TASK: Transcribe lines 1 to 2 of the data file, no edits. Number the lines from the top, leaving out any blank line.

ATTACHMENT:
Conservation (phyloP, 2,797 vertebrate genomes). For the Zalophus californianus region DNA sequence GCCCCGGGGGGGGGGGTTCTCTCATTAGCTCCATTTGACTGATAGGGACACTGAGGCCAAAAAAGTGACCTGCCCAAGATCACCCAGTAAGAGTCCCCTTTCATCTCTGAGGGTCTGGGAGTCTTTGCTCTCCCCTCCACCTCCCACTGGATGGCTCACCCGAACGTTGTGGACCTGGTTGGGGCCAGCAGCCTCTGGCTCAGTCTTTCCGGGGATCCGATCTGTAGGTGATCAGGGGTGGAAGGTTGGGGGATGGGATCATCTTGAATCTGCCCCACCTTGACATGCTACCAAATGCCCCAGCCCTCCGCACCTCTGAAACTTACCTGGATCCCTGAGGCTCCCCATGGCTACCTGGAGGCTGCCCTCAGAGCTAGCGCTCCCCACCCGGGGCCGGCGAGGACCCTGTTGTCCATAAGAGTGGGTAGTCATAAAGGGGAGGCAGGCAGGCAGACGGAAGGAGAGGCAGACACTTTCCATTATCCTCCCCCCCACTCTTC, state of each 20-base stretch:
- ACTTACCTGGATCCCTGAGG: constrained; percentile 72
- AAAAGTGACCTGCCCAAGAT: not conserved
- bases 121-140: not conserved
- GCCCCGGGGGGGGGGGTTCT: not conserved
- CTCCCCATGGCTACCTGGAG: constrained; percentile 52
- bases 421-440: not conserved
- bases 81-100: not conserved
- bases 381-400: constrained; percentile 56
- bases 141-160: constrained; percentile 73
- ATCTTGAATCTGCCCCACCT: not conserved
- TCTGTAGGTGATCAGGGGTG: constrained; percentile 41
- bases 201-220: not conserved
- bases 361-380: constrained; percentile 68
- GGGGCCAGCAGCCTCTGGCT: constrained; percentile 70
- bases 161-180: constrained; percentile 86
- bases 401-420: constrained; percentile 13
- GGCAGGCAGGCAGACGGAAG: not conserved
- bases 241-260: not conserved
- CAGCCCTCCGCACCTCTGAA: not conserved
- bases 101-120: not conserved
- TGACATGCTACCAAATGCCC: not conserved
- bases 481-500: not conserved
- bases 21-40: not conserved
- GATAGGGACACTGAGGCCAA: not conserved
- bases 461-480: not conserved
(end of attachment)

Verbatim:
Conservation (phyloP, 2,797 vertebrate genomes). For the Zalophus californianus region DNA sequence GCCCCGGGGGGGGGGGTTCTCTCATTAGCTCCATTTGACTGATAGGGACACTGAGGCCAAAAAAGTGACCTGCCCAAGATCACCCAGTAAGAGTCCCCTTTCATCTCTGAGGGTCTGGGAGTCTTTGCTCTCCCCTCCACCTCCCACTGGATGGCTCACCCGAACGTTGTGGACCTGGTTGGGGCCAGCAGCCTCTGGCTCAGTCTTTCCGGGGATCCGATCTGTAGGTGATCAGGGGTGGAAGGTTGGGGGATGGGATCATCTTGAATCTGCCCCACCTTGACATGCTACCAAATGCCCCAGCCCTCCGCACCTCTGAAACTTACCTGGATCCCTGAGGCTCCCCATGGCTACCTGGAGGCTGCCCTCAGAGCTAGCGCTCCCCACCCGGGGCCGGCGAGGACCCTGTTGTCCATAAGAGTGGGTAGTCATAAAGGGGAGGCAGGCAGGCAGACGGAAGGAGAGGCAGACACTTTCCATTATCCTCCCCCCCACTCTTC, state of each 20-base stretch:
- ACTTACCTGGATCCCTGAGG: constrained; percentile 72